“It’s not me, it’s you.” Breaking up with the big banks.

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    Crossposted at Virginia-organizing.org

    Wall Street and the big banks crashed our economy, destroyed jobs, caused millions to lose their homes, bankrupted city and state budgets and refused to pay their fair share of what it will take to rebuild our economy. So, why should we continue to give them our money? We can vote with our feet.

    It’s time to ante up.

    Virginia Organizing kicked off a statewide “Take it Back” big bank divestment campaign last week and we’re encouraging everyone to close their big bank accounts and move their money to smaller banks and credit unions.

    In the coming months, the other 99 percent will come together through the New Bottom Line to take our money out of the big banks—Bank of America, JP Morgan Chase, and Wells Fargo.

    Join us in telling the big banks: No more profiting off of millions of illegal foreclosures.  No more billions of dollars in taxpayer funded bailouts. No more hoarding over a trillion dollars while our communities crumble and good jobs disappear.  No more stealing our democracy with corporate money in politics.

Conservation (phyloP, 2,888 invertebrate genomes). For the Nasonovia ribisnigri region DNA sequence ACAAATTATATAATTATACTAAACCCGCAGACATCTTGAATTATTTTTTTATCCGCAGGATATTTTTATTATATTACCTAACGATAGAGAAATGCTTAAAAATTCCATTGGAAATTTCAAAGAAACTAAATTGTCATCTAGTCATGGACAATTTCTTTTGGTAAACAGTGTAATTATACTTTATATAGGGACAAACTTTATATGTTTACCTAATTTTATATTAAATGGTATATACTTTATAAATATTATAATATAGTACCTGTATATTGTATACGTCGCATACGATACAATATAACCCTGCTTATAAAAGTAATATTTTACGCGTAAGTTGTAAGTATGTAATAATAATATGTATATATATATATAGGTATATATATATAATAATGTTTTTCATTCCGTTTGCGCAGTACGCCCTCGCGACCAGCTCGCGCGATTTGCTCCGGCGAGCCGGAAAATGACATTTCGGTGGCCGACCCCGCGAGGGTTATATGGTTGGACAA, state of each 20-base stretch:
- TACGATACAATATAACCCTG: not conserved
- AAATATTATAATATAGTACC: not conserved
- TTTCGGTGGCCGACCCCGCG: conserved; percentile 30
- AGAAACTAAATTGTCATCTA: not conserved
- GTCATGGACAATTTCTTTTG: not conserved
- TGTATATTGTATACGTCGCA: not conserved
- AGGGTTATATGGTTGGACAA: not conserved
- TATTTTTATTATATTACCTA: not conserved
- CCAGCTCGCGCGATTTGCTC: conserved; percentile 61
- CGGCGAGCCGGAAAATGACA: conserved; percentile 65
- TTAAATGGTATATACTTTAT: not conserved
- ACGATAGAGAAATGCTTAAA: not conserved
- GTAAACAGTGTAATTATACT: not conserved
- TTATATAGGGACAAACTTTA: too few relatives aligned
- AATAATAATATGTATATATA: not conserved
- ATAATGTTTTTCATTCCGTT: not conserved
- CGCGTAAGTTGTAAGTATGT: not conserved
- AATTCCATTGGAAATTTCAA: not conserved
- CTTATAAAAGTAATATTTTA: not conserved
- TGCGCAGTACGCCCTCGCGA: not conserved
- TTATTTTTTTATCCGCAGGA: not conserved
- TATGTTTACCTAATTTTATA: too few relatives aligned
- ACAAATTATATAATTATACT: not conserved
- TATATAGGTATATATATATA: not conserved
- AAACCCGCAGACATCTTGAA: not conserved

We will continue to “Take it Back” until the Big Banks:

    Pay Their Fair Share:Pay their statutorily required 35 percent corporate income tax. Stop gaming the system through offshore tax shelters and loopholes. Bank of America alone has 371 tax-sheltered subsidiaries, 204 on the Cayman Islands.

    Stabilize the Housing Market and Revitalizing the Economy: Reduce principal for all underwater homeowners to current market value. This would end the foreclosure crisis, reset the housing market, pump billions of dollars back into the economy and create over one million jobs a year.

    Stop Funding Predatory Lending:Big banks like Wells Fargo, JPMorgan Chase and Bank of America continue to bilk taxpayers for millions every year by providing “revolving lines of credit” to the national payday loan corporations. 

    Invest in American Jobs:Stop sitting on their more than one trillion in cash reserves that could be invested into small businesses, the primary vehicle for job creation in the US, as well as into additional job-generating investments.